Thirteen years ago, the first patients were treated in a landmark trial that is now recognized as one of the biggest breakthroughs in cancer treatment. The trial at Penn Medicine introduced the famous CAR T-cell therapy, in which patients’ own T-cells were genetically modified to hunt down and destroy their cancer cells.
Remarkably, more than a decade later, the researchers reported in Nature that several of those first patients are still alive and in sustained remission; the “living drug” remains active in their immune systems like a 24-hour guard long after their cancer has disappeared. One such patient is Emily Whitehead, pictured above, who was the first child to receive CAR T-cell therapy in a phase 1 clinical trial as treatment for her leukemia and is now still cancer free eleven years later.
That trial delivered thrilling proof of the power of cell therapy to cure – a word we don’t use lightly – cancer. There are now five FDA-approved CAR T-cell therapies, all indicated for hematologic malignancies like leukemia and lymphoma. Beyond cancer, cell therapy is seen as the next frontier with the potential to shift treatment paradigms for many other areas of unmet need, from autoimmune and infectious diseases to neurological disorders and diabetes.
But a stubborn gap has persisted between the promise and the reality. We have no proven cell therapies so far for solid tumors, which comprise 90 percent of cancer diagnoses, or for any of the other major disease areas — yet.
Today, however, we stand on the precipice of another sea change. Advancements in AI and machine learning, in combination with the biological and genetic insights gleaned over the last decade, are rapidly coalescing to enable the development of unprecedented technological solutions. Policy goals also now recognize the critical importance of ramping up cell therapy to meet its long-awaited potential. This spring, the White House formally articulated a national ambition to reduce the cost of cell therapy by 10-fold over the next 20 years. The stakes are high. If we fail to reach the goal, we risk cell therapy becoming a limited option that fails to reach many of those who stand to benefit.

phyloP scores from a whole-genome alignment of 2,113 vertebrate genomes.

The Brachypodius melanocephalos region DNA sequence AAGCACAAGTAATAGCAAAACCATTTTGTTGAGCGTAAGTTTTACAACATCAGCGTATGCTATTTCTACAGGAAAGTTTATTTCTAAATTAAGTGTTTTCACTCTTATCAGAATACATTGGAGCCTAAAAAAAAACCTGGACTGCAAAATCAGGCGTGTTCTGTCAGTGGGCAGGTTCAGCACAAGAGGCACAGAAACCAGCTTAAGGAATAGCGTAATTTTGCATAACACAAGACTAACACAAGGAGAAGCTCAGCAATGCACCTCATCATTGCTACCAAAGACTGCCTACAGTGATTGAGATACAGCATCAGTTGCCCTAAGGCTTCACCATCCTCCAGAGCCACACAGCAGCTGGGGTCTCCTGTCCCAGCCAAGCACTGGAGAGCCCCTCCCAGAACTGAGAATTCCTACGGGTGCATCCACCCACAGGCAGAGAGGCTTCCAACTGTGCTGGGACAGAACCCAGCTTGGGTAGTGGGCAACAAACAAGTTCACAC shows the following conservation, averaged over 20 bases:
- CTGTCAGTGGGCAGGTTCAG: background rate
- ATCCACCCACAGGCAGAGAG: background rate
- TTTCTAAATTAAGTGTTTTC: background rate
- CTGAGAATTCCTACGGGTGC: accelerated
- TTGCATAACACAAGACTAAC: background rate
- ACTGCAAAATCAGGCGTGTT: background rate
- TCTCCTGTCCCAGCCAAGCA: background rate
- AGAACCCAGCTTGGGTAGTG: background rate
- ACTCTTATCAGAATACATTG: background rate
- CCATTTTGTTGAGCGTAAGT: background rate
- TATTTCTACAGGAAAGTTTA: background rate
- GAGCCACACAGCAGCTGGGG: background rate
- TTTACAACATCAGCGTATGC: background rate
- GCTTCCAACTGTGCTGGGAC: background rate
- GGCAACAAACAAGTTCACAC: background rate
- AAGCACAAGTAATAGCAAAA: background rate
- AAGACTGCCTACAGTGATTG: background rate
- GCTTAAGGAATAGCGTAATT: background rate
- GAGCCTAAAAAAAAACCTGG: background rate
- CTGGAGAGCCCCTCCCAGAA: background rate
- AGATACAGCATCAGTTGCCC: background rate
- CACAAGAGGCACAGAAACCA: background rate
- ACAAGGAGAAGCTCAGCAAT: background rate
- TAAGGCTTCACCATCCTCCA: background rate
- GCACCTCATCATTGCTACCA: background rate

At the same time, a debate persists among investors, founders, and researchers about how to prioritize two distinct scientific approaches: autologous and allogeneic cell transplants. Autologous cell transplants are bespoke treatments made from a patient’s own cells, while allogeneic ones are “off-the-shelf” and intended to be accessible to many patients at once. Each approach has its own costs and benefits.
More investors have been interested lately in allogeneic therapies because of their efficiency: many doses can be manufactured simultaneously from a single batch of induced pluripotent stem cells and banked. Case in point: there are more allogeneic cell therapies being developed than autologous therapies. Their mass distribution simplifies logistics and minimizes the time to each patient. Such therapies are currently in development for heart failure, Parkinson’s, and other diseases.
But there is a need for immunosuppression, even with human leukocyte antigen (HLA) matching. (HLA markers help your immune system recognize whether cells are foreign or part of your own body, and are important to match for blood or marrow transplants.) Yet some patients with chronic progressive illnesses can’t tolerate immunosuppressant drugs. And the “off-the-shelf” approach is not as effective for people of diverse backgrounds because cell banks tend not to have wide representation of the entire population. For example, a 100-line HLA-matched bank would cover 78% of European-Americans. However, it would only cover 52% of Hispanics and less than 50% of African-Americans.
The main advantage of the autologous approach is a cell therapy that doesn’t risk immune rejection, since it’s made of the patient’s own cells. To date, four single-patient in-human transplants of autologous iPSC-derived cells have taken place worldwide. None of the patients suffered serious adverse events, despite not undergoing immunosuppression, with the most extended follow-up reported in the literature being 4 years post-transplant. Such therapies are currently in development to treat heart failure, age-related macular degeneration, rare inherited skin disorders, and more.